Anyone who writes about life must think about death.  It is not being morbid to do so.  As Steve Jobs said in an address at Stanford University in 2004 which has become famous since he himself died prematurely at the summit of his life as the greatest design and marketing genius of his age: “Death is very likely the single best intervention of life.  It is life’s change agent.  It clears out the old to make way for the new.”  It serves no purpose to flinch from this simple fact of life.

Of course, that is true of death in general, death in the abstract.  It is not easy to face up to one’s own personal extinction.  “I like to think that something survives after you die,” Steve Jobs said.  “But on the other hand, perhaps it’s like an on-off switch.  Click! And you’re gone”.  It is said it is as impossible to gaze at one’s own death as it is to gaze at the sun at high noon in a cloudless sky.  And much of one’s life is spent in the desperate game and hurly-burly of averting one’s gaze – working and playing, planning and scheming, getting and spending, loving and hating, building and tearing down, filling every hour as much as possible with people to connect to and things to do.  And this is as it should be.  How dismal it would be to mope around considering the futility of everything since nothing lasts.  Far better the frenzy of the too-busy life than the depressed stupor of continually thinking about the end for oneself.

As one gets older, however,it gets harder to outpace death’s presence.  For one thing, your fellow runners in the race with whom you loved to stride beside and compete against and with whom it was so good to compare notes keep dropping out.  This is a sad business, losing with ever-increasing regularity good friends and beloved family members who sedately, or suddenly, depart.  It is more gradual than the massacre of battle or natural catastrophe but steadily and just as surely “the ranks of friends and rivals both are sadly trimmed.”  And it cannot be a surprise when the time comes when an ominous diagnosis applies not to someone else but to yourself.  Life gives no exemption in the eternal process of give and take,

One result of this steady attrition is that the memories you accumulated and shared with so many can be exchanged with fewer and fewer and are eventually lost.  This is a pity and a waste and a cause of deepening regret.  It is one good reason why everyone over 70 who can should write down as carefully, but also as entertainingly, as possible memories of his or her life and perhaps for good measure make a few judgements and conclusions.  Leaving behind a complete blank is the depressing alternative.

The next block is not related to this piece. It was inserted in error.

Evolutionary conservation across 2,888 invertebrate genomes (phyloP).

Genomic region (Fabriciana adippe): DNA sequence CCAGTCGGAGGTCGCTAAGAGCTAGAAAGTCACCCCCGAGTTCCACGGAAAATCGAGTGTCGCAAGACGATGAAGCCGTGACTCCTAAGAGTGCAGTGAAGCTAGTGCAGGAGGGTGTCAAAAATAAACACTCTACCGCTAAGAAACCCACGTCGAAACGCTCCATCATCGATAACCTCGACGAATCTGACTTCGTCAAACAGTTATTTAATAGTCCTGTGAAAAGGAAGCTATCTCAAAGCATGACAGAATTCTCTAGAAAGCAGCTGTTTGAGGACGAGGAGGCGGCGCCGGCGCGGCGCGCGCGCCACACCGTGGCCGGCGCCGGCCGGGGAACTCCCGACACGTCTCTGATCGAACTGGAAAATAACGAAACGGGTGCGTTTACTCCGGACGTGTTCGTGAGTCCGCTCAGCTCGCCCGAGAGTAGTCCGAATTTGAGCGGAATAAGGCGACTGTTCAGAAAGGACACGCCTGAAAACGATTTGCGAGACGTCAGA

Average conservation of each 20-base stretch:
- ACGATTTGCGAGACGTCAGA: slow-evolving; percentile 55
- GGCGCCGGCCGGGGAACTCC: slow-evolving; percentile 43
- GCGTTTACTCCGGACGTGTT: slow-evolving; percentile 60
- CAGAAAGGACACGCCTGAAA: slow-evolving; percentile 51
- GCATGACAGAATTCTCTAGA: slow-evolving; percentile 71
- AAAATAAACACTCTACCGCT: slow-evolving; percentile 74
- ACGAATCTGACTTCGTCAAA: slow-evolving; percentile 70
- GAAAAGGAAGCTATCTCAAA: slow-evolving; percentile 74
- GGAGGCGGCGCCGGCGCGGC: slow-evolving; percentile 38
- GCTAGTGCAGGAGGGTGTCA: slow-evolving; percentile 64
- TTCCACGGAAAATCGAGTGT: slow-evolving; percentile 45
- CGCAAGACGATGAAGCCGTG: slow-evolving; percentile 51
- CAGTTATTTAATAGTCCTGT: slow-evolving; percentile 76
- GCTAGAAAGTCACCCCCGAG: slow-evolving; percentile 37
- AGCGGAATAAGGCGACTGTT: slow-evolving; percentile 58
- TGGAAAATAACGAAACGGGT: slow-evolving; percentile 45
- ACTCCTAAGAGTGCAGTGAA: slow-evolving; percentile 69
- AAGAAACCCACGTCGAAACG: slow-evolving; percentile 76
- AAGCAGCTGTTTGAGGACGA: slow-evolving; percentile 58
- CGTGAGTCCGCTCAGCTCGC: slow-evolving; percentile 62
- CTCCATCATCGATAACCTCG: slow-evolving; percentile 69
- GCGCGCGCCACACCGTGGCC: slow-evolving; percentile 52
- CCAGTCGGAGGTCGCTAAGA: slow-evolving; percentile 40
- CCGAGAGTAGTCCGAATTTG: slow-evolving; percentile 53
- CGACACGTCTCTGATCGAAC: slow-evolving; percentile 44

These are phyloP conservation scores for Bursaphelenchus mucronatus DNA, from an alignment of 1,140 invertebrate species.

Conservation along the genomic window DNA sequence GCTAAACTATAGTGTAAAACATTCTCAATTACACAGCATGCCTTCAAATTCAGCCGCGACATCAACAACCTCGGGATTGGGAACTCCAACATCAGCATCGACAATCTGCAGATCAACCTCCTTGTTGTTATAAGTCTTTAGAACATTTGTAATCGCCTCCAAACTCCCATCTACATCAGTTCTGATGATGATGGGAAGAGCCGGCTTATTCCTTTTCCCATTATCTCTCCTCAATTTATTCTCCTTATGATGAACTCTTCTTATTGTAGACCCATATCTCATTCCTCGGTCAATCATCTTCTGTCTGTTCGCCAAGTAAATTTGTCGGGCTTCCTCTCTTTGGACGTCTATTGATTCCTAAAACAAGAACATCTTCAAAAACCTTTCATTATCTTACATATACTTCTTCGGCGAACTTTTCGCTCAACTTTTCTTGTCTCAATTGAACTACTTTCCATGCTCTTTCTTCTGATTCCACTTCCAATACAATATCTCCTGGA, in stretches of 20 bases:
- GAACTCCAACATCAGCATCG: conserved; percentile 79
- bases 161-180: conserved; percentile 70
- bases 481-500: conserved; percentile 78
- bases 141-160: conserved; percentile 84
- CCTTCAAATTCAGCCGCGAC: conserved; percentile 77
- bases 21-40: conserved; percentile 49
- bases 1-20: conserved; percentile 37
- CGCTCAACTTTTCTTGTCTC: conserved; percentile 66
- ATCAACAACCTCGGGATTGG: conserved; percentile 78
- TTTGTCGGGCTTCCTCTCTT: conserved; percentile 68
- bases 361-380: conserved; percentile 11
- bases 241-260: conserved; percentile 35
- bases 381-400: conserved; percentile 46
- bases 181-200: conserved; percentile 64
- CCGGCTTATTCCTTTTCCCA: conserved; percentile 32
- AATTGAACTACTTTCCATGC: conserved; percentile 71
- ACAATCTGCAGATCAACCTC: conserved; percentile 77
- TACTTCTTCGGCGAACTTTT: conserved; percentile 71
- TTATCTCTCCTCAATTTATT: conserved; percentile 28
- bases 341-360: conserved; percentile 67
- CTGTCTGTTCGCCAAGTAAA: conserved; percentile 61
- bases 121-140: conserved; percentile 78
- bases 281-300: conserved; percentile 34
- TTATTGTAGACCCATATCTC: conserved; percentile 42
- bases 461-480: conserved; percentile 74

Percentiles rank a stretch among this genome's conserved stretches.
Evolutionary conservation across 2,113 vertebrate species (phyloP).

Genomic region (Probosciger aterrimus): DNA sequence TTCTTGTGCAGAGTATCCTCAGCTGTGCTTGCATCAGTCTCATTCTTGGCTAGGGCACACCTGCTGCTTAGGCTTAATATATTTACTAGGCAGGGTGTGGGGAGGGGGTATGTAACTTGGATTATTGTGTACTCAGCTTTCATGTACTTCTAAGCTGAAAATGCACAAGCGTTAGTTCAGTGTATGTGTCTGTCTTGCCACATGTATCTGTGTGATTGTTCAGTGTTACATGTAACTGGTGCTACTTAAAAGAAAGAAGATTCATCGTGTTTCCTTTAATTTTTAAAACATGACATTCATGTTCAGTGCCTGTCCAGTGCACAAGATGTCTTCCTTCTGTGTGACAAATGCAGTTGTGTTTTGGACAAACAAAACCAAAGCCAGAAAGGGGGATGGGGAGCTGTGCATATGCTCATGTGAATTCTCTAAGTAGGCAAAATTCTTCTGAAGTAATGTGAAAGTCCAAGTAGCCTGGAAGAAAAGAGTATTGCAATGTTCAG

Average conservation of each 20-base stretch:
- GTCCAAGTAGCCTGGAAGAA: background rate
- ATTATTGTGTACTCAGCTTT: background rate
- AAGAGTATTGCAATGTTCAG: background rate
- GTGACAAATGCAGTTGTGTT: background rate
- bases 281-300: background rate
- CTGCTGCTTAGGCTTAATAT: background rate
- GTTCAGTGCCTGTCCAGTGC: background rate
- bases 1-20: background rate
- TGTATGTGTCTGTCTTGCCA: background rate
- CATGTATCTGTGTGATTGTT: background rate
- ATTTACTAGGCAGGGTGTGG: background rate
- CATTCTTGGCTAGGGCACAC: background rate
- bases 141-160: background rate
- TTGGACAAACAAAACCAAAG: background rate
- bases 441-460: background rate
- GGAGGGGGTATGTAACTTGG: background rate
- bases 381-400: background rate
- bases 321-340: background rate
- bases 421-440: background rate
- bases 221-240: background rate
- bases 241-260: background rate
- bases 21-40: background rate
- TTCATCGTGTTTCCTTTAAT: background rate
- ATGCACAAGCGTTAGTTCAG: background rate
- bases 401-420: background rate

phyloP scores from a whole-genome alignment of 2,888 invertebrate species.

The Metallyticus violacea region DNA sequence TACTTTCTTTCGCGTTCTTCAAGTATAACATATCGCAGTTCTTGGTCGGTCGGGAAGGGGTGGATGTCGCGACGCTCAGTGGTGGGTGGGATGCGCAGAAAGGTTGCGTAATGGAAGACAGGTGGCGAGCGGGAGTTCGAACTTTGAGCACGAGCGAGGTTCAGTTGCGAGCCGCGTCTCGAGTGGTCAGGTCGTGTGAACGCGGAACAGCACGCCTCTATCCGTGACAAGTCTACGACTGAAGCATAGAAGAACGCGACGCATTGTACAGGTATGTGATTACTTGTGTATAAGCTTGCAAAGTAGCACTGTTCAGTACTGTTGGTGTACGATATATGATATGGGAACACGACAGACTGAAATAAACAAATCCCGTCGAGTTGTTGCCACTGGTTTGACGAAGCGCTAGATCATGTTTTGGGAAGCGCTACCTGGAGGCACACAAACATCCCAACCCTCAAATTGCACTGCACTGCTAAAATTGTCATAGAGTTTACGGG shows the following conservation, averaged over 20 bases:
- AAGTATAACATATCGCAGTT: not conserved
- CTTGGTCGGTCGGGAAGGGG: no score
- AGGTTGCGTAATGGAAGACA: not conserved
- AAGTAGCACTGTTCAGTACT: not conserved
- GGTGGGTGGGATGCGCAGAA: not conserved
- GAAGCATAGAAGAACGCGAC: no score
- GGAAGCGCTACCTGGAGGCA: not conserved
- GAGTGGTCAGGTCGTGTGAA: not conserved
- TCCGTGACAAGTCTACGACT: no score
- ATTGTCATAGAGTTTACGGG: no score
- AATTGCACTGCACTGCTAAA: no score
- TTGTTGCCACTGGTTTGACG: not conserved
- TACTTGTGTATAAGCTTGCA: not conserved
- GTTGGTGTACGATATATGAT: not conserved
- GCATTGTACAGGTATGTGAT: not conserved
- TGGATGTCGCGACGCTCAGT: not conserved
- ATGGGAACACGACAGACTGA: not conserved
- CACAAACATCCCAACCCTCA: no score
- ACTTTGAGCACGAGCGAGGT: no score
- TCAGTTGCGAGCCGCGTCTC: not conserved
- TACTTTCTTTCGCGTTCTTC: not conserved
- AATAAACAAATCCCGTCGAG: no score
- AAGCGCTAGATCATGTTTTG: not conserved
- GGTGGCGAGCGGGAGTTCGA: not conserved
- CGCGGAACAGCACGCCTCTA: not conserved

I do not find I am enjoying life less as I get older and the reality of one’s death naturally gets closer.  The joys and satisfactions, it is of course true, have changed their complexion but who is to say that what delighted me then is superior to what delights me now in the experience of life, whose ever-changing nature is one of the glories of creation.  Then the carnival of senses counted most, the blaze of action was best, to be tethered down at rest was life wasted.  Now pleasures have quieted down, they have simplified, they have even perhaps deepened into a more lasting contentment of the spirit.

I am always reading poetry and discovering new poets—new to me, that is.  A.R Ammons is one such poet.  I find he is famous on the American literary scene but until recently I had never read his work.  One of the good things that keep on happening is that no matter how old one gets any day that dawns may, and very often does, bring a new discovery, a new wonder, an encounter with something intriguing, delightfully different, thought-provoking – life seen suddenly from a new angle.  I am surprised it has taken so long for me to get to know A.R. Ammons.  But now I have him dancing in my mind.  And in his poetry I find a poem which could not express better what one comes to think as one gets to my age.  This is the well-written truth about life and death.  The poem is:

 

In View of the Fact

 

The people of my time are passing away: my

wife is baking for a funeral, a 60-year old who

 

 died suddenly, when the phone rings, and it’s

 Ruth we care so much about in intensive care:

 

 It was once weddings that came so thick and

 fast, and then, first babies, such a hullabaloo:

 

  now, it’s this that and the other and somebody

  else gone or on the brink: well, we never

 

  thought we would live forever (although we did)

  and now it looks like we won’t: some of us

 

 are losing a leg to diabetes, some don’t know

 what they went downstairs for, some know that

 

 a hired watchful person is around, some like

 to touch the cane tip into something steady,

so nice: we have already lost so many,

brushed the loss of ourselves ourselves: our 

address books for so long a slow scramble now

are palimpsests, scribbles and scratches: or

index cards for Christmases, birthdays,

Halloweens drop clean away into sympathies:

at the same time we are getting used to so

many leaving, we are hanging on with a grip

to the ones left: we are not giving up on the

congestive heart failure or brain tumors, on

the nice old men left in empty houses or on

the widows who decide to travel a lot: we

think the sun may shine someday when we’ll

drink wine together and think of what used to

 be: until we die we will remember every

 single thing, recall every word, love every

 loss: then we will, as we must, leave it to

others to love, love that can grow brighter

and deeper till the very end gathering strength

and getting more precious all the way.…

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